Cut Through The Noise: Tyler, the Creator, Phoenix, Clairo, Metallica


Modesty Manion

Welcome to “Cut Through The Noise,” an entertainment column from the St. Louis Park Echo covering new music releases. Every week, a different Echo staffer takes on the role as writer, reviewing recent single releases from a variety of artists.


Tyler, the Creator — “DOGTOOTH” ★★★★★

Fair use from Genius

“DOGTOOTH” was the first song released from the deluxe version of Tyler, the Creator’s 2021 album, “CALL ME IF YOU GET LOST,” called “CMIYGL: The Estate Sale.” In the lyrics, Tyler talks a lot about his respect for women and his love for the women he was in relationships with. He sings, “I don’t want nothin’ in return, except for some her time and all her love, that’s my concern,” a truly endearing line about his passion for his partner. He also touches on how a woman’s sexual past is not important to him, and how many men criticize women’s bodies while they themselves don’t take care of themselves. Tyler additionally discusses the importance of family to him, with the line, “If you don’t know my grandma name, then we ain’t really dogs.” The song itself is a bit different from some of the other songs on the album, to me, sounding closer to the vibe of “IGOR.” It doesn’t have the bossa nova feel that many songs from “CMIYGL” have, and both the vocals and background vocals are akin to those of his 2019 release. There is an emphasized piano throughout the song, an element found in many Tyler songs throughout his career. Overall, this song sounds a lot like Tyler’s past work, which is why it works so well. Tyler effectively applies important topics to his classic sound, which produced another great song.


Phoenix, featuring Clairo — “After Midnight” ★★★★☆

Fair use from Genius

Before listening to this song, I had never heard of the band Phoenix. However, when I saw that their new single, “After Midnight,” had a version that featured Clairo, I knew I had to give it a listen. This song is very poppy, upbeat and summery, making the listener want to get up and dance. To me, it sounded a lot like a song from Coin, HUNNY or any other indie pop band with that similar vibe. “After Midnight” is also similar to an 80’s pop song (specifically “Modern Love”  by David Bowie), with a fast tempo, ‘A-ha’-like drums and a vintage-sounding guitar riff. Clairo’s vocals mesh well with the singer from Phoenix’s, and her solo in the second verse allows her talent to come through. Clairo’s soft voice juxtaposes the fast, in-your-face melody, but in a way that works really well. The lyrics of the song are pretty figurative, with short lines that are a bit hard to decipher. From what I can tell, “After Midnight” is about overwhelming feelings that come from reliving a past relationship. Phoenix and Clairo sing, “Enough said, enough sense, it’s unconventional, when the sun is almost gone, it’s not enough,” evoking the feelings of realization one might get when they realize a relationship is over before they’re ready for it to be. They’re thinking about how things used to be, before realizing that it’s all over. This feeling is conveyed in the line, “That’s what we’re like in broad daylight, soon, you’ll realize it’s after midnight.” Despite the sad lyrics, “After Midnight” is a fun song that definitely deserves a listen.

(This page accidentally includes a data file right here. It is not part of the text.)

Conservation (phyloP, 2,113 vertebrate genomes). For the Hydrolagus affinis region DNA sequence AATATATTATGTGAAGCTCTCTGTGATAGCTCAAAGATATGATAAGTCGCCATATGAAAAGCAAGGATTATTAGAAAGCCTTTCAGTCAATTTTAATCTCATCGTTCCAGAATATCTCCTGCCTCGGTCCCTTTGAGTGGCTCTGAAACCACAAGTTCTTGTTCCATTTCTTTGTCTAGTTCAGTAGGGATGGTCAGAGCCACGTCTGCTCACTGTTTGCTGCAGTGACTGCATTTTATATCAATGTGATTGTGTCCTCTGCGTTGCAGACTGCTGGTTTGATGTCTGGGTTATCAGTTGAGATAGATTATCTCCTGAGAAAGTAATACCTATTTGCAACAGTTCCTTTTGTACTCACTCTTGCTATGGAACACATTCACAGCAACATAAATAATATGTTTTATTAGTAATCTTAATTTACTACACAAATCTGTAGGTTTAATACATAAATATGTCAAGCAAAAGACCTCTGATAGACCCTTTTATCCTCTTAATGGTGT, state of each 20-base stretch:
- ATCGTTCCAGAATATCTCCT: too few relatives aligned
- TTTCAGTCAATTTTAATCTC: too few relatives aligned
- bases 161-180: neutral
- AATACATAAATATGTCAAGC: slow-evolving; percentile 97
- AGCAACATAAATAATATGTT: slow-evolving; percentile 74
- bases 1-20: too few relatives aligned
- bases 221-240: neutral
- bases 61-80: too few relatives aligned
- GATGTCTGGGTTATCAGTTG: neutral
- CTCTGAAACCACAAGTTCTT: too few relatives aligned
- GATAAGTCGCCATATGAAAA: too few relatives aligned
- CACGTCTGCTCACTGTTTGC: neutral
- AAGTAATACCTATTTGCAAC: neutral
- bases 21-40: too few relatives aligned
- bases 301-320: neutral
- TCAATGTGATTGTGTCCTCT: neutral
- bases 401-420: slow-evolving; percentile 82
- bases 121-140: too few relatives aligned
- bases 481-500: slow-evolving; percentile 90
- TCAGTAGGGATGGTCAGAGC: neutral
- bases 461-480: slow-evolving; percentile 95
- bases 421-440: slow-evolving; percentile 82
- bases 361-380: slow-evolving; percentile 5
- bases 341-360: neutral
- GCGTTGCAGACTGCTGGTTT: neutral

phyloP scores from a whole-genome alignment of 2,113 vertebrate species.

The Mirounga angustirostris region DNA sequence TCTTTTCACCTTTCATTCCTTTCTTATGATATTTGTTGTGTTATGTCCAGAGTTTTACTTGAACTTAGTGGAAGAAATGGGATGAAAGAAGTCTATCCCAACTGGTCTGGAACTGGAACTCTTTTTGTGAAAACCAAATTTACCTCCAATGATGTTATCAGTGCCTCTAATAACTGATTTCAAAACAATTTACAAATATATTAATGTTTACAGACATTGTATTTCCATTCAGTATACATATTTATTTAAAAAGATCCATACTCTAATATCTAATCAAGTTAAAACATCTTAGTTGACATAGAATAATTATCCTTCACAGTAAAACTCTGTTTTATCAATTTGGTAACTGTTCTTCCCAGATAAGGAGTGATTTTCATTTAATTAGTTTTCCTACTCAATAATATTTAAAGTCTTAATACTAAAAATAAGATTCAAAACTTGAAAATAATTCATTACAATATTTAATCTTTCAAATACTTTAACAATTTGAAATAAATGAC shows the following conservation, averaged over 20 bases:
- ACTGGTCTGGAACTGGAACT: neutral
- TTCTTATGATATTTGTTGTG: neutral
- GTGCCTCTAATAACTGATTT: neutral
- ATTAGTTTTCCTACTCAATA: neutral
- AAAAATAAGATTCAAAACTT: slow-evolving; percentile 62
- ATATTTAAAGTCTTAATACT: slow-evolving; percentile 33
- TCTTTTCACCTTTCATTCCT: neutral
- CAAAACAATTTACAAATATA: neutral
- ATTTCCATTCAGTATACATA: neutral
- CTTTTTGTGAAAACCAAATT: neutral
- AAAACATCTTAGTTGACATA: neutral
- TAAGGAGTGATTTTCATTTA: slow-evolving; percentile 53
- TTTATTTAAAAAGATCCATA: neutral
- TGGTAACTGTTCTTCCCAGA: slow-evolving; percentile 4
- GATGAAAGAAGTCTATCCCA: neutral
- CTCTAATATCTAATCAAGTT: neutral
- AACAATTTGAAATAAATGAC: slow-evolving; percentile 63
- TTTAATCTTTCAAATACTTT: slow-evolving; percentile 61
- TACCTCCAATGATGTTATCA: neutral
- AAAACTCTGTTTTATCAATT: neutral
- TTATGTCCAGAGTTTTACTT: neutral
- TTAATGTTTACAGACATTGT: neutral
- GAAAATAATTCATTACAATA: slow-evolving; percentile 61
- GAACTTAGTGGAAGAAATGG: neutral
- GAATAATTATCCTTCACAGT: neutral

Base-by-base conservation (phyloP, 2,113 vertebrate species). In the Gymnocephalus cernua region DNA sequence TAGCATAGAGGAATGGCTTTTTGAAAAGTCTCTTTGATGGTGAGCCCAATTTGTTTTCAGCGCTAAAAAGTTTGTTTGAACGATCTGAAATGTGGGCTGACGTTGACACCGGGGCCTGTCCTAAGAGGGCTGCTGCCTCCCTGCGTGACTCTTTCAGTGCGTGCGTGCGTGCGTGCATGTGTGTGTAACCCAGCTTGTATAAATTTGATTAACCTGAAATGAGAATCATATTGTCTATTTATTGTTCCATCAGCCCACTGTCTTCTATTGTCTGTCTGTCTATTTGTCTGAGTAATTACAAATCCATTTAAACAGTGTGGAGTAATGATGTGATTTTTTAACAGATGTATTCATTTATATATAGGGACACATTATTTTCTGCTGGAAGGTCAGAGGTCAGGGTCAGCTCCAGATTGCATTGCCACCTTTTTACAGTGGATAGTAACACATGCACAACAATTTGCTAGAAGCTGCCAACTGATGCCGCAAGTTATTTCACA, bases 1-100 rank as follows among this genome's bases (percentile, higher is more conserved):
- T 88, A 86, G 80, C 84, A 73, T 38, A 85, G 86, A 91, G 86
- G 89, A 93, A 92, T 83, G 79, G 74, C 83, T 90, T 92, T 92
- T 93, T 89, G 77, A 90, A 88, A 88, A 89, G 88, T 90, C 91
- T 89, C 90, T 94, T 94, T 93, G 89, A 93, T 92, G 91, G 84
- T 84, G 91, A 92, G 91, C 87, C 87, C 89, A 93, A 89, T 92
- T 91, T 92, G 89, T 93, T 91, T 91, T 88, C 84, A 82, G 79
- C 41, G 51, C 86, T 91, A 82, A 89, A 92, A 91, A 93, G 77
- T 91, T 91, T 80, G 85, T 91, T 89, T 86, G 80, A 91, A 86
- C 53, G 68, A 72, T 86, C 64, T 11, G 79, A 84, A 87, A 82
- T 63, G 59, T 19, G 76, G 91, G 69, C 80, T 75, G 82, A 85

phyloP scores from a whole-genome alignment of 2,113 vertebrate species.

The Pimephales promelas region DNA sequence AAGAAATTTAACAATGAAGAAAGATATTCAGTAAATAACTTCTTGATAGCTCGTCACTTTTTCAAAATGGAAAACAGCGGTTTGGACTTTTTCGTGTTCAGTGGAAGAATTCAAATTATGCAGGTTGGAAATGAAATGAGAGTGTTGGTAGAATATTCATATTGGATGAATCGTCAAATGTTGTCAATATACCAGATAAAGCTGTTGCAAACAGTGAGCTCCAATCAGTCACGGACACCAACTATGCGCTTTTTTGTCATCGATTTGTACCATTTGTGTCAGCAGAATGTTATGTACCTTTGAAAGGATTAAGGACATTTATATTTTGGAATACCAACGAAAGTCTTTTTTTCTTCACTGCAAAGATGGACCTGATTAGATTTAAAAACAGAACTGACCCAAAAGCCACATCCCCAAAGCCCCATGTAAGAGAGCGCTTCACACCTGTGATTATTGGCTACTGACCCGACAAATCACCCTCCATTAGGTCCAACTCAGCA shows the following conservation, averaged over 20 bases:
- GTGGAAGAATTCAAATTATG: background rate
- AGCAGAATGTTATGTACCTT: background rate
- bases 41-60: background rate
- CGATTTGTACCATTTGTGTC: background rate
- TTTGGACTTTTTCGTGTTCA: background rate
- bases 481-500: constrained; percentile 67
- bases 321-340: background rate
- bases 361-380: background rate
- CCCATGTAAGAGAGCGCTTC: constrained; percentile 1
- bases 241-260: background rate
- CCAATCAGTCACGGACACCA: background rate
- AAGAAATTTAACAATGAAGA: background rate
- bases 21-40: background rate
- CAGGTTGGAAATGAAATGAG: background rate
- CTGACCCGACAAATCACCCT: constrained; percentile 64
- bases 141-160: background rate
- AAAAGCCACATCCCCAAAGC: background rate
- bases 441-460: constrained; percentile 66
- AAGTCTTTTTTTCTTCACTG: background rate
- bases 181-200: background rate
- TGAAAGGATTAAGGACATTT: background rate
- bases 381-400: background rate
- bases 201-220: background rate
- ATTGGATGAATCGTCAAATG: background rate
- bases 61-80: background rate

Metallica — “72 Seasons” ★★★★☆

Fair use from Genius

Metallica’s “72 Seasons” is one of four songs released prior to that of their upcoming album of the same name. Metallica is a thrash metal band, and this song is a good exemplification of that label. In my opinion, “72 Seasons” is a typical thrash song — it’s good, but it’s nothing mind blowing. I am a relatively new metal listener and by no means do I claim to be an expert on the genre. Although, as I have listened to a bit of the thrash big four (Metallica, Megadeth, Anthrax and Slayer), I have a general sense of what this type of song is like. The introduction of the song is interesting, with a fast background guitar and crashing symbols underneath a distorted lead guitar riff. Then, the song breaks into a more combined, fast paced version of the intro. There are three main melodies present throughout the song, which transition back and forth. Each varies in intensity, speed and guitar riff, which aids in keeping the song from becoming repetitive. There are three guitar solos that break up the song, with the third being my personal favorite. The vocals of James Hetfield are aggressive, but again, nothing atypical for a thrash metal song. “72 Seasons” is a whopping seven and a half minutes long, although there are many Metallica songs that are the same length or longer. The lyrics seem to be about how the protagonist is coming from a place of trauma and anger, and is having trouble coming to terms with their reality and their future, which they begin to realize has been predetermined for them. Overall, while this song is not Metallica’s best, nor the best of the singles from “72 Seasons,” I do like this. I appreciate the interesting transitions and cool guitar solos.